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From dinner companion to pariah

Policy Mic
Around a table at an Old Damascus restaurant in 2009 are the Kerrys and the Assads.

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Saturday, Aug. 31, 2013, 9:00 p.m.
 

Secretary of State John Kerry certainly can be harsh with people with whom he once amiably socialized over dinner.

Case in point: Syrian President Bashar Assad.

Kerry blasted the Assad regime for the recent chemical attack in Syria, saying its use of such weapons should “shock the conscience of the world” and calling such tactics “inexcusable” and a “moral obscenity.”

We wonder how embarrassed Kerry was when a 2009 picture surfaced last week and went viral online following that scathing criticism. It showed then-U.S. Sen. Kerry and his wife, Fox Chapel's own Teresa Heinz , enjoying a friendly dinner with Assad and his wife at the Narenj Restaurant in Old Damascus.

The quartet did not appear to be engaged in an animated discussion over human rights violations.

VOTING PATTERN GOOD OMEN FOR GUV. Tom Corbett's poll numbers are dismal, but the governor can breathe easy.

He's virtually guaranteed re-election next year, according to the Center for the Study of Politics and Governance at the University of Minnesota's Humphrey School of Public Affairs.

An analysis published via the center's Smart Politics blog revealed that in the 19 Pennsylvania gubernatorial races dating back to 1938, voters have elected a governor of the sitting president's party just once. That was in 1982, when Republican Gov. Dick Thornburgh defeated Democrat Allen Ertel while Ronald Reagan occupied the White House.

So while Corbett needs to bolster his popularity in the coming months, a 75-year-old trend indicates he's a shoo-in to win a second term.

NOT EXACTLY THE MAGIC KINGDOM. City Councilman Bill Peduto recently took a final vacation before his presumptive election as Pittsburgh's next mayor in November, but he didn't travel very far.

His Twitter account provided frequent updates on what he labeled his ”staycation.” Among the highlights: Peduto attended Banjo Night at the North Side Elks Club, a Morningside Ladies Bocce competition and the Cheap Trick concert at Stage AE, and he took a 17-mile canoe trip along the Allegheny River.

Not to be overly cynical, but the question has to be asked: Once Peduto is elected, will he still prefer the Elks over Epcot?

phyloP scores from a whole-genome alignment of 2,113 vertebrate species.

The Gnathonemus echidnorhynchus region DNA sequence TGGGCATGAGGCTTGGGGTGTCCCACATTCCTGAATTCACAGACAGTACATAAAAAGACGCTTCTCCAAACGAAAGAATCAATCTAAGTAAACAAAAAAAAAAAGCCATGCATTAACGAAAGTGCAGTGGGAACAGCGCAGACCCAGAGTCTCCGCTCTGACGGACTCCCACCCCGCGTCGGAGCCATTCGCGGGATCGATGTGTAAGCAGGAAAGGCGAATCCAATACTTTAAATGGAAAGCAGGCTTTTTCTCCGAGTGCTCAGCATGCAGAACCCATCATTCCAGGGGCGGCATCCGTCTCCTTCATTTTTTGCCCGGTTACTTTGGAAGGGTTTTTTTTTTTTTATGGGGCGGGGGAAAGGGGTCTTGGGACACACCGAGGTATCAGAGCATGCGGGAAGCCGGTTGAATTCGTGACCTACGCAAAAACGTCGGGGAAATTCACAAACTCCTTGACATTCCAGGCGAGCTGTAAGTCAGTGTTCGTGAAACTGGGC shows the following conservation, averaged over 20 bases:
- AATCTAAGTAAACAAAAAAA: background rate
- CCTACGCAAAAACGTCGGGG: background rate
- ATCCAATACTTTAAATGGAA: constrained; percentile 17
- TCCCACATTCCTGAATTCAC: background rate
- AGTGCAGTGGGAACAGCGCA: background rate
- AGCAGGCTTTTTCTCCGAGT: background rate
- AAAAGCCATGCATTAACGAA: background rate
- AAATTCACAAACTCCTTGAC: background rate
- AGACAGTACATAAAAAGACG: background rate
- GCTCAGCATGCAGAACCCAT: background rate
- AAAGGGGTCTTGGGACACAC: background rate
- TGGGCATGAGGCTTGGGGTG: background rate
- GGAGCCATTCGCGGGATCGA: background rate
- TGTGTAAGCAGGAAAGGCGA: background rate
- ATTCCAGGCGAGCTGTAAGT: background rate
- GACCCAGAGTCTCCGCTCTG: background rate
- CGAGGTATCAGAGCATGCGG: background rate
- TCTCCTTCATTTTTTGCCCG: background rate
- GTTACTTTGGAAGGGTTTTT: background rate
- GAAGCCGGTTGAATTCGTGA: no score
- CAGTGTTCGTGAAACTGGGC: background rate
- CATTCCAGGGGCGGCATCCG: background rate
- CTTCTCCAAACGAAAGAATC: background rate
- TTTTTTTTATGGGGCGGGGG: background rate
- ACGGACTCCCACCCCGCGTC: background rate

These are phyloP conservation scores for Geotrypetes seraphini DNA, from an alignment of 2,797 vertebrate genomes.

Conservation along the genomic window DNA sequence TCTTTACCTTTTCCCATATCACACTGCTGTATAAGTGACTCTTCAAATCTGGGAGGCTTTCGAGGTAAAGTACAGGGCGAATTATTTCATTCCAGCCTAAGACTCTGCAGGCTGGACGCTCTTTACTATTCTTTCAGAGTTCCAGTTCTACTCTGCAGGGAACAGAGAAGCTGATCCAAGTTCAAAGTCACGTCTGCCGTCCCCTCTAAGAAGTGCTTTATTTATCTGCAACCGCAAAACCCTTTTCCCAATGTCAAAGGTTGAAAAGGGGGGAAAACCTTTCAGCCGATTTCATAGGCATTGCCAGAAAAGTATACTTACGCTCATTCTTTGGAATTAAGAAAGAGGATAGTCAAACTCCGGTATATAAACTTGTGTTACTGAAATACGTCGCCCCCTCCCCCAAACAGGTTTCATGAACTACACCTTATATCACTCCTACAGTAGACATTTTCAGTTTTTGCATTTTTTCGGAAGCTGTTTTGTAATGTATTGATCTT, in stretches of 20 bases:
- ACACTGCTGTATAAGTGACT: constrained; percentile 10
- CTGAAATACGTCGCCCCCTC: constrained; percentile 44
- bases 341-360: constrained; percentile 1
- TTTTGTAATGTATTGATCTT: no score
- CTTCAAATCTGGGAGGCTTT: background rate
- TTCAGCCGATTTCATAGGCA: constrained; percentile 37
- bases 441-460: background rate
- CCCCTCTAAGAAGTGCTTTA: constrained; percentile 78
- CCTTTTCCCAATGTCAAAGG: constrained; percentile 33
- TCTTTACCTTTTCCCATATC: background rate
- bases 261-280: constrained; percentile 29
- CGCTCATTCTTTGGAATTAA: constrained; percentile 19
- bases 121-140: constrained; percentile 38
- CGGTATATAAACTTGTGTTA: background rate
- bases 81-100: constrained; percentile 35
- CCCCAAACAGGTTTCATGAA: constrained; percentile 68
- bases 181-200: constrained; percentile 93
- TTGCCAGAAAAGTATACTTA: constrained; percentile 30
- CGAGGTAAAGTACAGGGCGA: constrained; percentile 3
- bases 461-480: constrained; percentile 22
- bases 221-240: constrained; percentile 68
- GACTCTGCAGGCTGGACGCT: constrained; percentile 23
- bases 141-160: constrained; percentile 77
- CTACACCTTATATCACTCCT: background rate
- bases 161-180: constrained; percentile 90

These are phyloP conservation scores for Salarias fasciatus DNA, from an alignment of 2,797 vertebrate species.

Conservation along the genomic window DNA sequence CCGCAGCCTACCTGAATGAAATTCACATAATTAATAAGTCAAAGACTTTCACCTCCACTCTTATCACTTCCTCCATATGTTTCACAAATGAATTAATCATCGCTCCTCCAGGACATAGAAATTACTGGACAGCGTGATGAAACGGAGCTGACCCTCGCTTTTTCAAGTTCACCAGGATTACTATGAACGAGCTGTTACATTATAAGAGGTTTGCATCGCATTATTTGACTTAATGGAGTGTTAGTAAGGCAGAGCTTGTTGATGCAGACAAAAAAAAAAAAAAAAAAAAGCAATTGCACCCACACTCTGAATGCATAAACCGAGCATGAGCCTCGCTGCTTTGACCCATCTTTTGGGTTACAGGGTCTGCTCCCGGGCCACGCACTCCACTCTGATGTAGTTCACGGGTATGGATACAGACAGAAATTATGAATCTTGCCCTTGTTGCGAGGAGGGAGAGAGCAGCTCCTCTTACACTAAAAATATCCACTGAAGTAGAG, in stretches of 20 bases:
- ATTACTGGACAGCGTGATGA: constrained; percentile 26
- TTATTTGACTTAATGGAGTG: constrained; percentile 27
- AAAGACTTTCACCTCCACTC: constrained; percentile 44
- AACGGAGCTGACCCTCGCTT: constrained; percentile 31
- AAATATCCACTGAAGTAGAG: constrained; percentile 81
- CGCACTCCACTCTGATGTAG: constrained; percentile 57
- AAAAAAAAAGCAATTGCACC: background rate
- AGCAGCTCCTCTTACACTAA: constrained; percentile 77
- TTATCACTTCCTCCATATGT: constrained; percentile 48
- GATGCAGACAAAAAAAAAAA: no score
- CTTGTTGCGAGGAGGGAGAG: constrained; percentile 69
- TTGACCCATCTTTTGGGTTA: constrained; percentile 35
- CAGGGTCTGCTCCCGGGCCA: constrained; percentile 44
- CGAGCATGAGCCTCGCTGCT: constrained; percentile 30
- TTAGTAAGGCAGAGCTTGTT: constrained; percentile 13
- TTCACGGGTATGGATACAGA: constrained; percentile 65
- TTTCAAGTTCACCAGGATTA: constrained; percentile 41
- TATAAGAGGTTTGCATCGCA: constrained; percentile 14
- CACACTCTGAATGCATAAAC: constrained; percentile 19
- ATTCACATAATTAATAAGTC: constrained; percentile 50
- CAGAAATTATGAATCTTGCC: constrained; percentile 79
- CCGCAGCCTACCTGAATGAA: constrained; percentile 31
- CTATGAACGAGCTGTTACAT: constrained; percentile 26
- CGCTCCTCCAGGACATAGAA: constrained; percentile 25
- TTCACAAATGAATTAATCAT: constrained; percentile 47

DREAM VS. REALITY. As national pundits upgraded U.S. Rep. Keith Rothfus' 2014 re-election chances in the 12th Congressional District after former Congressman Mark Critz, a Democrat, chose to run for lieutenant governor, New Kensington Democrat Erin McClelland sent out a fundraising message that said she has “a dream.”

Her dream is that with a little bit of help, she can knock off Rothfus, the first-term Sewickley Republican.

But multiple pundits disagree. The Cook Political Report changed its rating of the 12th District from “Likely Republican” to “Solid Republican” in view of Critz's decision not to seek the seat.

GOING BATTY. Legislation aimed at standardizing Pennsylvania's process for designating species of fish, wildlife or plants as threatened or endangered, as well as for designating waters as wild trout streams, is in the works.

The state House Game and Fisheries Committee and members of the House Environmental Resources and Energy Committee are formulating the legislation. House Bill 1576, the Endangered Species Coordination Act, has bipartisan support from 67 co-sponsors, according to its author, state Rep. Jeff Pyle, a Republican representing Armstrong and Indiana counties.

“We are simply asking for sufficient burden of proof that a species is truly endangered or under a threat of extinction,” Pyle said. “Not all state agencies are required to play by the same rules when it comes to these designations, and my bill would essentially level the playing field.”

The bill would require both the Game Commission and the Fish and Boat Commission to go through the Independent Regulatory Review Commission (IRRC) and the related House and Senate committees when attempting to list a species as endangered or threatened. Currently, only the Department of Conservation and Natural Resources (DCNR) faces those requirements.

Pyle said the bill was prompted by an Armstrong School District building project sited in a habitat for a species of endangered bat. With no option to appealing that species' designation, the district chose to pay more than $61,000 to a conservation fund rather than abandon the project or be forced to find a new home for the bats.

Any species currently listed as threatened or endangered would be required to go through the IRRC process within two years of the bill's effective date to justify its continued designation. The bill also would require the DCNR to maintain a database of species designated as threatened or endangered. Hearings are expected.

— compiled by Trib Total Media staff

 

 
 


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